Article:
Set in Macbeth's courtyard late at night. Banquo and his son, Fleance, are walking to their bedrooms. Banquo has a feeling of anxiety towards going to sleep because he fears that he will dream of the witches' prophecies. Macbeth enters and persuades Banquo to talk about the prophecies with him sometime, although Banquo will not speak of anything disloyal to Duncan. When Macbeth is left alone in his courtyard, he sees a vision of a dagger. He is confused when he wonders where the dagger came from. Was it a real dagger, or was it just a vision in his mind? The dagger leads him to Duncan's chamber, at which time Lady Macbeth rings the bell, signifying that Duncan and his servants are asleep. The time has come for Macbeth to commit the crime.
In this scene, Lady Macbeth shows that she too is very tense. She required the help of alcohol and admits that she could not have committed the murder. When Macbeth returns from Duncan's chamber, Lady Macbeth takes control of her distressed husband. Macbeth is very worried about a sound that he heard, which apparently said, "Macbeth shall sleep no more." At this point in time, Lady Macbeth realizes that Macbeth is carrying the daggers which he was suposed to plant with the servants. Being unable to go back to the King's chamber, Macbeth allows Lady Macbeth to return the daggers to their appropriate places. At the sound of a knocking of the door, both Macbeth and Lady Macbeth return to their room and wash the blood off their hands and change their clothes. Macbeth is concerned about the fact that the blood apparently wasn't coming off his hands.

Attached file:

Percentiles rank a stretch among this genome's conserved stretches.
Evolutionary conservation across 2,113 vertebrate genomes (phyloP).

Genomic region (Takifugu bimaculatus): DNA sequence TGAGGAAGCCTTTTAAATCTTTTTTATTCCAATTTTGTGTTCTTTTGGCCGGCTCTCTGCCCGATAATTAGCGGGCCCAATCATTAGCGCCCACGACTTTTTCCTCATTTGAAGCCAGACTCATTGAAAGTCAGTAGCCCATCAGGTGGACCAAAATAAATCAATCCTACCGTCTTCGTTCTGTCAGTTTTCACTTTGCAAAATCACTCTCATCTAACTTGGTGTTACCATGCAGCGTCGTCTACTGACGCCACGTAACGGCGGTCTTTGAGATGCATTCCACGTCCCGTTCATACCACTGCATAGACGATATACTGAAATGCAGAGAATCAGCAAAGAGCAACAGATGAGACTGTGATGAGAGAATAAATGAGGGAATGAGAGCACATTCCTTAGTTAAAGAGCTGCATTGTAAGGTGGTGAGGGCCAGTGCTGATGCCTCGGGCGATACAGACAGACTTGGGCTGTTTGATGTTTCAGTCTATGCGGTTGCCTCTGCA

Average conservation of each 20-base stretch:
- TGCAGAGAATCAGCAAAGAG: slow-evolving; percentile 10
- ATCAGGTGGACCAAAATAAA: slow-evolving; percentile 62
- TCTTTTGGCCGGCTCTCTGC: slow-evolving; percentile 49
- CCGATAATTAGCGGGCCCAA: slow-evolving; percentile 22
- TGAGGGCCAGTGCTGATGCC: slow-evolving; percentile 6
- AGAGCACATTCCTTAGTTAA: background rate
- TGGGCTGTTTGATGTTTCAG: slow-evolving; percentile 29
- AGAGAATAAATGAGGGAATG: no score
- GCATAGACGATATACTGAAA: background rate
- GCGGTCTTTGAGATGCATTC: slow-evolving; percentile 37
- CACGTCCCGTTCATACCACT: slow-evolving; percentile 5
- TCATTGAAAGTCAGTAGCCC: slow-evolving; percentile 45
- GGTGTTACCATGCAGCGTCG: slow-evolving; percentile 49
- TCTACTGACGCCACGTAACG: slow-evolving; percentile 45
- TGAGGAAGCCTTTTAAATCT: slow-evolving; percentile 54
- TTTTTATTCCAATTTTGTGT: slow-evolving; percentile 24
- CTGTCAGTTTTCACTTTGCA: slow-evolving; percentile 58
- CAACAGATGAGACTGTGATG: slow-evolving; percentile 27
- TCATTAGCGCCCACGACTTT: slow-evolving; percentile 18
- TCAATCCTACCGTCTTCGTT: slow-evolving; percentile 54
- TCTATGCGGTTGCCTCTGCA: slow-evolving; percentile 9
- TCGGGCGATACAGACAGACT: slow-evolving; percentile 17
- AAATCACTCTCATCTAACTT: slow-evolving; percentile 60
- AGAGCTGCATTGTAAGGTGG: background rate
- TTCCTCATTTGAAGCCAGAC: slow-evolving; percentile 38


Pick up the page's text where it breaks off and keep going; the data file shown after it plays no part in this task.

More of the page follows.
This scene is the famous "Porter Scene." The castle's porter is awakened by a knocking at the door. He, being drunk, eventually stumbles his way across the courtyard, he curses Macbeth, saying that Macbeth is the Devil and that he is the porter of the gate of hell. After the porter stops for a pee, he opens the door to reveal Macduff and Lennox. Duncan had asked them to come early and wake him up. Macbeth enters, wondering who had been knocking at the door. After Macduff is greeted by Macbeth, he heads toward the King's chambers. Meanwhile, Lennox is talking about the unnatural disturbances during the night. Macduff then returns and, in hysteria, announces that Duncan has been murdered. Everyone is awakened by the ringing of the alarm bell. Macbeth and Lennox go to investigate the scene of the crime and, in seeing the bloody corpses of the servants, Macbeth admits to have killed the servants in the rage of the death of their King. When Lady Macbeth hears of the murder of the servants she faints. She wasn't mentally preparing these murders to take place, Macbeth had not told her that he had killed them. The King's sons, Malcolm and Donalbain, silently escape to England because they sensed danger.
In this scene more is learned about the unnatural occurances of the previous night. To add effect to the day after Duncan was murdered, the sun has not risen. Macduff says to Ross that Malcolm and Donalbain are suspected of killing their father. He also says that Duncan's body was taken to be buried and that Macbeth was named king. Ross goes back to Fife to attend Macbeth's ascention, but Macduff decides that it would be better to not go back to Fife because he was afraid that the changes being made were for the worse.